Gay Pride events branch out to new territory
Gay Parade parades -- old and new -- take place in Europe
Thousands of people across Europe took party in Gay Pride events over the weekend, with some countries in Eastern Europe seeing gatherings of gays and lesbians for the first time.
At least 20 people were injured when the Czech Republic's first ever Gay Pride parade was attacked by rightwing extremists armed with tear gas even before the event was due to begin in the city of Brno.
Three people were arrested when counter-demonstrators threw fireworks at the gathering of lesbians and gays in which an estimated 500 were to participate.
With calls in the internet for resistance to the "queer parade," more than 200 police were present during the planned event.
Local news media reported the presence of 150 aggressive counter-demonstrators and hundreds of onlookers.
Among the supporters of the parade were Czech Minister of Human Rights and Minorities Dzamila Stehlikova and tennis legend Martina Navratilova.
Czech same-sex unions have enjoyed official recognition since 2006.
Bulgarian police arrested 60 skinheads who tried to disrupt that country's first Gay Pride parade Saturday, the Interior Ministry said.
A large police presence in the capital Sofia separated the several dozen parade participants from opponents from nationalists groups who threw firecrackers.
The Bulgarian National Union has been allowed to gather signatures for a petition against "homosexuality and child abuse" at the same time as the parade.
The parade, organized by the Bulgarian Gay and Lesbian group Gemini, was also been criticized by the country's Christian Orthodox Church and by Muslim representatives.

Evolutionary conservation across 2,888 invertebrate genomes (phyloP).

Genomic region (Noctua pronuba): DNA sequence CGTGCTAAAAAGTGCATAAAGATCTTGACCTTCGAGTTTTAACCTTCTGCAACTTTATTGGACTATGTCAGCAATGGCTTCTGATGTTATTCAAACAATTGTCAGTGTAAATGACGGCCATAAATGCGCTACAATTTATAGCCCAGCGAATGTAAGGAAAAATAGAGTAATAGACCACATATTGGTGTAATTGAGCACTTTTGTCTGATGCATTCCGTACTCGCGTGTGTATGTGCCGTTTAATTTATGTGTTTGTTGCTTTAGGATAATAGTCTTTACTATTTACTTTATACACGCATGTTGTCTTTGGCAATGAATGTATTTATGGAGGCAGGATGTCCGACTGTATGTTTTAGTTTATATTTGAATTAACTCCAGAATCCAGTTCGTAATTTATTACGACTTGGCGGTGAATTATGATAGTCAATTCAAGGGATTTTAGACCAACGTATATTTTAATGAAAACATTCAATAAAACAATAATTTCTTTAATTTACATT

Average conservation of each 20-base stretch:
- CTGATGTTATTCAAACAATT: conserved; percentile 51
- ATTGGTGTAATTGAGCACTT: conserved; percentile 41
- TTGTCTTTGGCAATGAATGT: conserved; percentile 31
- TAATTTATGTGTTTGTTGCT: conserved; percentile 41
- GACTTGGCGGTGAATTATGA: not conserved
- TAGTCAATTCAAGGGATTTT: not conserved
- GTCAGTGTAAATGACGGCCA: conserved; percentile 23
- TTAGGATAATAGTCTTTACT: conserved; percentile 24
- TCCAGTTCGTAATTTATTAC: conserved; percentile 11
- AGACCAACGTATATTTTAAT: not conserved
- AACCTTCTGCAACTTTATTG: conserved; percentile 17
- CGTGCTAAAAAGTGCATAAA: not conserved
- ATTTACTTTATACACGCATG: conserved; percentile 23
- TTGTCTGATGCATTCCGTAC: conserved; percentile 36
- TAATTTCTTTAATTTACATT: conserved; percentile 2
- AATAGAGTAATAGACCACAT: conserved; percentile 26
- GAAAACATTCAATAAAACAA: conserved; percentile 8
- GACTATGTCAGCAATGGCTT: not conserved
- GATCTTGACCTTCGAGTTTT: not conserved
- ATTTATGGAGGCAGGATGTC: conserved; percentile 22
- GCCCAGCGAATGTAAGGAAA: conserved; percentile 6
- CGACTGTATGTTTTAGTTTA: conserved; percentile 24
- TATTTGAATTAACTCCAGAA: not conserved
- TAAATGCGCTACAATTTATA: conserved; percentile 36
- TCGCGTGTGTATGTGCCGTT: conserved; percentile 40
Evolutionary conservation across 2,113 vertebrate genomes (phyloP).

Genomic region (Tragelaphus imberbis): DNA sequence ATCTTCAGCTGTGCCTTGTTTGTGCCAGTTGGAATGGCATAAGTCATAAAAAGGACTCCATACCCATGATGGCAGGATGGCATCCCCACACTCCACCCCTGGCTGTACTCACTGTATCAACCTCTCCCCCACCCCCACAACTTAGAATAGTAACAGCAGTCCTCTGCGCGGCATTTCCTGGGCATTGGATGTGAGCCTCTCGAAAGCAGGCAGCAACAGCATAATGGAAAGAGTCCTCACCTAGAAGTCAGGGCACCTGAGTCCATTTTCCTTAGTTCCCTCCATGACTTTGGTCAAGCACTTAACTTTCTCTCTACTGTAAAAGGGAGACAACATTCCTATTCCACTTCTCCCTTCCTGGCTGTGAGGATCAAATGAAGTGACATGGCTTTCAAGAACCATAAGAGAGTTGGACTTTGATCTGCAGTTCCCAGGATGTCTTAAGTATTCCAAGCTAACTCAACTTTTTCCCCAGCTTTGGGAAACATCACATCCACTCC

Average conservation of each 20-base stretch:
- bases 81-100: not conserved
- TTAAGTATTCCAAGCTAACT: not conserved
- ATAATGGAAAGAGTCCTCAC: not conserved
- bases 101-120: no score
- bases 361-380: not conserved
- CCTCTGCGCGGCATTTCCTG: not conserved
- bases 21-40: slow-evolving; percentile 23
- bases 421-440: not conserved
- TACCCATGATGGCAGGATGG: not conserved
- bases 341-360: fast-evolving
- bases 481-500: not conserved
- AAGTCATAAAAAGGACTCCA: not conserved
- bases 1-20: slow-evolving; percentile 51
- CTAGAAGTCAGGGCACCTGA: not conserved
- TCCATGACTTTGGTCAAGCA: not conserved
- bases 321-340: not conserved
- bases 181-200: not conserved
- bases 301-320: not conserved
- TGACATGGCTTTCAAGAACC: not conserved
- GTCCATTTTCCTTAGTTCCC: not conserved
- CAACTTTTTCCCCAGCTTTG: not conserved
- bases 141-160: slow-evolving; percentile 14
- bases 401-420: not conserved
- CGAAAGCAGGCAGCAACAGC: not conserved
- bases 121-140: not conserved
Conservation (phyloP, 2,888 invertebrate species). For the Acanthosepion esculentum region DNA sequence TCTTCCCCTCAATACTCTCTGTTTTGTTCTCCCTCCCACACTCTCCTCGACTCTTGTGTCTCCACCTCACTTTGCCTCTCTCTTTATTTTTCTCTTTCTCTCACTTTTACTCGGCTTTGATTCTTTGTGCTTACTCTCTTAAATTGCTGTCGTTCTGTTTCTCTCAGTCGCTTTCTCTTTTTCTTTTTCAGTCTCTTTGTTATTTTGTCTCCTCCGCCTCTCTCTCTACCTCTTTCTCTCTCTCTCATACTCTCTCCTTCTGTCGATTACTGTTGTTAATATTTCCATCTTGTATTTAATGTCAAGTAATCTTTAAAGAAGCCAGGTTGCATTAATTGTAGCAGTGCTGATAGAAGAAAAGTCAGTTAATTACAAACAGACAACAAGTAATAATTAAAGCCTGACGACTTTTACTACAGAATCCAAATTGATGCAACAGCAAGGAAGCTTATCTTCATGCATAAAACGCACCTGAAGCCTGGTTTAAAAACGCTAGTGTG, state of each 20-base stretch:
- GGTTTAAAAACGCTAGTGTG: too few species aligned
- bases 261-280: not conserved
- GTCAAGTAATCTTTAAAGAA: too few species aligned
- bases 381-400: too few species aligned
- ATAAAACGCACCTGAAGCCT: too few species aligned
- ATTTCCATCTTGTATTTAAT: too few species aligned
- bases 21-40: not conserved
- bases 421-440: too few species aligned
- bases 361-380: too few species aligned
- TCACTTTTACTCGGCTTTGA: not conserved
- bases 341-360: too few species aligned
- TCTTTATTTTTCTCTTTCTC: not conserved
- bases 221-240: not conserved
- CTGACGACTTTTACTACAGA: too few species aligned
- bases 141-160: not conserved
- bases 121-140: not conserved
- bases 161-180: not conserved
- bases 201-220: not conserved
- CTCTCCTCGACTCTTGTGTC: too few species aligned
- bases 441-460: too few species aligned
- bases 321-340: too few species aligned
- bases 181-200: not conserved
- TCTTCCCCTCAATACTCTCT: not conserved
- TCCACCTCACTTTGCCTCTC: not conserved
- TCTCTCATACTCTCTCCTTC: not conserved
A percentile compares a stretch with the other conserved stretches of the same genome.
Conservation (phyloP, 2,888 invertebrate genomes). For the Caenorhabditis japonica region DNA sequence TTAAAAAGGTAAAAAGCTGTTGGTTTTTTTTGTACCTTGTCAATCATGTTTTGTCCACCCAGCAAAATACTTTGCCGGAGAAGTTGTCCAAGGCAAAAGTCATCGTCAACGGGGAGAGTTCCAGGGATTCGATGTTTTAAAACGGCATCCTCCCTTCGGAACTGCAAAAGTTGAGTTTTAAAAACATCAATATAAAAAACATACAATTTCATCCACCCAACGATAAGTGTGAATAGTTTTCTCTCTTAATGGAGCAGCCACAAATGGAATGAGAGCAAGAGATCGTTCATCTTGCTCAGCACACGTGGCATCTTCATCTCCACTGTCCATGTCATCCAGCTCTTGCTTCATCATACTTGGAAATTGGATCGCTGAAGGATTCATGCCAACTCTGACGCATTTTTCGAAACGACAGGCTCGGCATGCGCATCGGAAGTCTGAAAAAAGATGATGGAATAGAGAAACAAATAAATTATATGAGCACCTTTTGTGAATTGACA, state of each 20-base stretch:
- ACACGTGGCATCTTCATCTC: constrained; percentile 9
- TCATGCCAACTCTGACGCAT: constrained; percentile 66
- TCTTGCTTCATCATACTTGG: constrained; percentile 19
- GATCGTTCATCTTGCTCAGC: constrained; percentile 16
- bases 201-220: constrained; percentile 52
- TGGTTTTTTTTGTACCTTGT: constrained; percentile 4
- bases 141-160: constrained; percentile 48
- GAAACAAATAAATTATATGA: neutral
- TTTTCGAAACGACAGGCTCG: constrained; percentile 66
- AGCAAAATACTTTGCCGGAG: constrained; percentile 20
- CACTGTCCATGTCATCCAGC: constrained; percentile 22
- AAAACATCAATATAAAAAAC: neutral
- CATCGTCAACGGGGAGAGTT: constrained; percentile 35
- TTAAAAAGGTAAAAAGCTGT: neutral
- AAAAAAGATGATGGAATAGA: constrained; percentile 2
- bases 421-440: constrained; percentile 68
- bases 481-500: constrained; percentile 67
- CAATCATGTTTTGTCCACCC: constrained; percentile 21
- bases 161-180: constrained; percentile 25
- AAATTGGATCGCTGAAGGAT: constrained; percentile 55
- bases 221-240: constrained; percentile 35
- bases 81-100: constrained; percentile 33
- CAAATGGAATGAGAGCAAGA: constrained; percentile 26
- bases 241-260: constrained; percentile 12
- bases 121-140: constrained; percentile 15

The venue was relocated twice within 24 hours on grounds of safety and morality and is now to take place on the Bridge of Love near the Cultural Palace in the centre of the capital.
In Germany, tens of thousands of gays and lesbians defied rain to join the 30th annual Gay Pride Parade through the streets of Berlin Saturday.
The exotically clad procession, many waving rainbow flags, started for the first time in former East Berlin before making its way along the boulevard Unter den Linden to the Victory column in the west of the city.
Gay activist Detlef Muecke said this year's parade -- known in Germany as the Christopher Street Day parade -- was dedicated to highlighting continuing daily violence directed at gays and lesbians.
He recalled how he had taken part in similar processions in the 1970s, his face covered for fear of being targeted.
Earlier political leaders along with gay and lesbian representatives paid tribute to the many victims of Nazi persecution of homosexuals between 1933 and 1945 at a memorial unveiled in May.
Among the participants was 95-year-old Rudolf Brazda, who survived incarceration in Buchenwald concentration camp from 1941 to 1945.
"It was a terrible time," Brazda said. Asked how he felt now, he responded: "I must say that I feel as though I were in paradise in this democratic society."
German actress Maren Kroymann placed a rose at the memorial to the tens of thousands of gays and lesbians who were persecuted and killed in Nazi Germany.
Wolfgang Thierse, a deputy president of the lower house of the German parliament, joined the ceremony.
In Paris, more than half a million people took part in a Gay Pride parade under the motto "for a school without any discrimination," dedicated to the fight against racism, sexism and xenophobia among young people.
Among the prominent participants in the parade were Paris mayor Bertrand Delanoe and former culture minister Jack Lang, both members of the Socialist Party.
The conservative governing party UMP and the centrist MoDem were also represented. The event as usual is to end with a dance at the Paris' iconic Place de la Bastille.
Gay Pride parades across the world recall events on June 28, 1969, when New York gays stood up to arbitrary police intimidation.